When we don’t get enough good quality sleep, our cortisol levels can become imbalanced, leading to an increase in stress and anxiety. This can also lead to a decrease in our ability to cope with stressors and handle challenging situations. 

In contrast, when we get enough good quality sleep, our bodies are able to regulate our cortisol levels more effectively. This can help reduce feelings of stress and anxiety, and improve our ability to cope with stressors. 

Getting good quality sleep also helps improve our overall physical and mental health, which can make us more resilient to stress. When we feel rested and refreshed, we are better able to handle the challenges that come our way. 

So, if you’re feeling stressed out, one of the best things you can do is prioritize good quality sleep. Aim for at least 7-8 hours of sleep per night, and make sure you’re creating a sleep environment that is cool, dark, and quiet. By taking care of your sleep, you can help lower your stress levels and improve your overall well-being. 

Scheduled deep work 

Engaging in deep work can lower your stress levels. Deep work is defined as focused, uninterrupted work that requires cognitive effort.  

Here’s why:  

When you’re working deeply on a task, you’re completely absorbed in what you’re doing. This can help you get into a flow state, which is a state of complete focus and immersion in the task at hand. 

When you’re in a flow state, your brain produces more feel-good hormones like dopamine, which can help reduce stress levels. Aside from that, deep work can help you feel a sense of accomplishment, which can boost your confidence and reduce feelings of stress and anxiety. Getting things done makes you feel good.  

Deep work can also help you feel more in control of your time and your workload, which can reduce feelings of overwhelm and stress. By setting clear goals and working intentionally, you can prioritize your most important tasks and let go of distractions that can contribute to stress. 

So, if you’re feeling stressed out, consider setting aside some time for deep work each day. You might be surprised at how much it can help you feel more focused, productive, and at ease. 

Reduce negative inputs 

Reducing consumption of negative news and social media can have a big impact on lowering stress levels.  

Here’s why:  

The constant stream of negative news and information that we’re exposed to on social media and in the news can trigger feelings of anxiety, fear, and helplessness. Reducing how much social media and news you consume can help you shift your focus from things you can’t control to things you have direct influence over.  

Besides limiting your doom and gloom exposure, social media can contribute to feelings of comparison and FOMO (fear of missing out), which can make you feel like you’re a loser—even if you’re successful by most standards. 

Instead of scrolling through social media or obsessively checking the news, consider setting limits on your media consumption. You might try limiting your social media use to specific times of day, or taking a break from the news for a few days at a time. Or even using an app that blocks social media access. 

By taking control of what we consume and how we spend our time, we can help reduce feelings of stress and anxiety and improve our overall well-being. 

Stress inoculation training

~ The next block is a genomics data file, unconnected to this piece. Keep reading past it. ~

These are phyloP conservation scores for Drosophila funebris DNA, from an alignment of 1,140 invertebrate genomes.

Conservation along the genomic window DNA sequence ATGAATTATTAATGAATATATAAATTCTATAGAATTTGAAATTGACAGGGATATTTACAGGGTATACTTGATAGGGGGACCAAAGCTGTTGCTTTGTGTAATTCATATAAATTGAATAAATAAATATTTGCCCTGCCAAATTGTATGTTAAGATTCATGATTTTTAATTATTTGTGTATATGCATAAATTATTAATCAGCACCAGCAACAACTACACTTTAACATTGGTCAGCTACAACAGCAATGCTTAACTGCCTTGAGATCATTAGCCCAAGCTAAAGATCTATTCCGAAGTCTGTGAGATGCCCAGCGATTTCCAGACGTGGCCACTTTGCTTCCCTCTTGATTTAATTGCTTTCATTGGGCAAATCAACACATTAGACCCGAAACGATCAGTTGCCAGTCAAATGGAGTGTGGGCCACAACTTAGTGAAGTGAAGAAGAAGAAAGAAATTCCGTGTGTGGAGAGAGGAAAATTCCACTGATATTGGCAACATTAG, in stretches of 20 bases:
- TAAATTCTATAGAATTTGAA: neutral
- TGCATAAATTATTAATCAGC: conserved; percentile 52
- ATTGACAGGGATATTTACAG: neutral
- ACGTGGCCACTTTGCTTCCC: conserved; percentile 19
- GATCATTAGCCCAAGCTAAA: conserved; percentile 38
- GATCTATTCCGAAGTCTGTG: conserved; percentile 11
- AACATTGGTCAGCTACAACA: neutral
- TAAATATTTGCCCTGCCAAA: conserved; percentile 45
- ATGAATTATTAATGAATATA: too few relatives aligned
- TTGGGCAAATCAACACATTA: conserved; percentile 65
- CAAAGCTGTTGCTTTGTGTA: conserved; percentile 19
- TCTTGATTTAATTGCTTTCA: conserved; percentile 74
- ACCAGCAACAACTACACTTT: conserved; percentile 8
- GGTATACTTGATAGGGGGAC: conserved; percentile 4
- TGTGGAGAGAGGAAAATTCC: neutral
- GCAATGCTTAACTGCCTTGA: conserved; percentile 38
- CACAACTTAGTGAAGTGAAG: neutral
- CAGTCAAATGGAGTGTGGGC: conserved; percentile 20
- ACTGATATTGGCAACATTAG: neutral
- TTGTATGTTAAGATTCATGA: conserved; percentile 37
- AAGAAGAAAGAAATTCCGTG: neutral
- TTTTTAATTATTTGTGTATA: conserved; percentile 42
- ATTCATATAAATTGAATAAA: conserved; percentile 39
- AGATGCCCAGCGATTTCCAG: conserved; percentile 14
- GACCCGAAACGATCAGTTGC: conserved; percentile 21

Stress inoculation training can lower stress levels by teaching you how to become more resilient. 

Here’s how it works: 

First, you learn to recognize the signs and symptoms of stress. Increased heart rate, muscle tension, shallow breathing and racing thoughts are a few examples.  

Then, you learn techniques for managing these symptoms. Deep breathing, progressive muscle relaxation, and cognitive reframing are some of my favorites. 

After you learn a few techniques, you practice applying these techniques in a controlled situation. This helps you to develop the mechanics of the technique in a low-stress environment. You have to get it right when it’s easy if you want to implement a strategy when you’re stressed. 

Once you’ve developed some proficiency, then you try them out in real-life situations. For example, you try deep breathing during a tense moment at work or in an argument with your spouse. Over time, this practice can help individuals become more resilient to stress and better equipped to handle stressful situations without feeling overwhelmed. 

I’m not sure how powerful stress inoculation training sounds as I explain it. But let me tell you you, it’s the key to managing stress. It’s how Navy SEALs keep their cool during dangerous missions. 

By learning how to manage stress more effectively, individuals can feel more in control of their lives and better able to handle the challenges that come their way. 

Conclusion 

Now that you’ve read through these strategies for lowering stress, which one resonates with you the most? Which one do you feel like you need to start doing or do more of? It’s important to think about your specific situation and needs to get the best results. 

For me, personally, I don’t think I need to exercise more to manage my stress levels. Instead, I think focusing on deep work and stress inoculation would be most beneficial for me. 

If you’re not sure which strategy would be most helpful for you, that’s okay too. Experiment with different techniques and pay attention to what works best for you. By taking the time to find what works for you, you can successfully manage your stress and crush your goals, even when unexpected events occur. 

 

 

Related Episodes:  

Ted Talk 159: 5 Mistakes Entrepreneurs Make with Fat Loss (and how to fix them!) 

522: 5 Simple (But Effective) Habits I Teach My Entrepreneur Clients To Lower Their Stress with Ted Ryce 

Ted Talk 149: How My Entrepreneur Clients Lose Up to 30lbs of Fat in 4 Months Without Strict Diets or Time-Consuming Workouts 

 

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Ted Ryce is a high-performance coach, world-class fitness trainer, and a longevity evangelist. A leading fitness professional for over 20 years in the Miami Beach area, who has worked with celebrities like Sir Richard Branson, Rick Martin, Robert Downey, Jr., and dozens of CEOs of multimillion-dollar companies. In addition to his fitness career, Ryce is the host of the top-rated podcast called Legendary Life, which helps men and women reclaim their health, and create the body and life they deserve.